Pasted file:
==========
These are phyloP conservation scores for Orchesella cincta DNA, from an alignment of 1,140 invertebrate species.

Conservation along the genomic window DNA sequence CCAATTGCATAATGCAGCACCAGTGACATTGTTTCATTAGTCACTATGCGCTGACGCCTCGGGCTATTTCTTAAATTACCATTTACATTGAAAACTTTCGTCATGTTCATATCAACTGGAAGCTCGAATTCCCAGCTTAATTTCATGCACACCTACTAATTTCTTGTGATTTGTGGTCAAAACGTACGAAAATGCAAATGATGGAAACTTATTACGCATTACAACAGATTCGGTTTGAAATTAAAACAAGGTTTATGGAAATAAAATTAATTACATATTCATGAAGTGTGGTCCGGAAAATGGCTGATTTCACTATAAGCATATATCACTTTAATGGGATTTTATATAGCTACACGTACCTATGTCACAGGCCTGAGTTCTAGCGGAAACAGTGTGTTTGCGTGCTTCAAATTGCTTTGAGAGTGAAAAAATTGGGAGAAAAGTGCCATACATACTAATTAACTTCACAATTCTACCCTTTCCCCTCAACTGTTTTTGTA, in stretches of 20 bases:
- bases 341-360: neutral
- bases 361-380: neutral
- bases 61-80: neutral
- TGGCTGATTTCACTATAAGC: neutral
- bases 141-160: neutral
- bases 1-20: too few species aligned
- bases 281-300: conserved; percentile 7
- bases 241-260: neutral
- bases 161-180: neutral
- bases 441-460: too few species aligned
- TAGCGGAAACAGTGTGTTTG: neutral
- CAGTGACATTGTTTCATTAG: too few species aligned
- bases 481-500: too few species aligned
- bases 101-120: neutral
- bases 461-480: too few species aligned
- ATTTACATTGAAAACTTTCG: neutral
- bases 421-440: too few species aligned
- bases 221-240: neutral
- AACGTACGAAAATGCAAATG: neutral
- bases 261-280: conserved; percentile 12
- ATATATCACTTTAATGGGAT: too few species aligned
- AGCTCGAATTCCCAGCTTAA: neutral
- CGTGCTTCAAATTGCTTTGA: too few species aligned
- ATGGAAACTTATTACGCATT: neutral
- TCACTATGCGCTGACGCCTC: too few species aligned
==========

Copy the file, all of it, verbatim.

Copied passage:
These are phyloP conservation scores for Orchesella cincta DNA, from an alignment of 1,140 invertebrate species.

Conservation along the genomic window DNA sequence CCAATTGCATAATGCAGCACCAGTGACATTGTTTCATTAGTCACTATGCGCTGACGCCTCGGGCTATTTCTTAAATTACCATTTACATTGAAAACTTTCGTCATGTTCATATCAACTGGAAGCTCGAATTCCCAGCTTAATTTCATGCACACCTACTAATTTCTTGTGATTTGTGGTCAAAACGTACGAAAATGCAAATGATGGAAACTTATTACGCATTACAACAGATTCGGTTTGAAATTAAAACAAGGTTTATGGAAATAAAATTAATTACATATTCATGAAGTGTGGTCCGGAAAATGGCTGATTTCACTATAAGCATATATCACTTTAATGGGATTTTATATAGCTACACGTACCTATGTCACAGGCCTGAGTTCTAGCGGAAACAGTGTGTTTGCGTGCTTCAAATTGCTTTGAGAGTGAAAAAATTGGGAGAAAAGTGCCATACATACTAATTAACTTCACAATTCTACCCTTTCCCCTCAACTGTTTTTGTA, in stretches of 20 bases:
- bases 341-360: neutral
- bases 361-380: neutral
- bases 61-80: neutral
- TGGCTGATTTCACTATAAGC: neutral
- bases 141-160: neutral
- bases 1-20: too few species aligned
- bases 281-300: conserved; percentile 7
- bases 241-260: neutral
- bases 161-180: neutral
- bases 441-460: too few species aligned
- TAGCGGAAACAGTGTGTTTG: neutral
- CAGTGACATTGTTTCATTAG: too few species aligned
- bases 481-500: too few species aligned
- bases 101-120: neutral
- bases 461-480: too few species aligned
- ATTTACATTGAAAACTTTCG: neutral
- bases 421-440: too few species aligned
- bases 221-240: neutral
- AACGTACGAAAATGCAAATG: neutral
- bases 261-280: conserved; percentile 12
- ATATATCACTTTAATGGGAT: too few species aligned
- AGCTCGAATTCCCAGCTTAA: neutral
- CGTGCTTCAAATTGCTTTGA: too few species aligned
- ATGGAAACTTATTACGCATT: neutral
- TCACTATGCGCTGACGCCTC: too few species aligned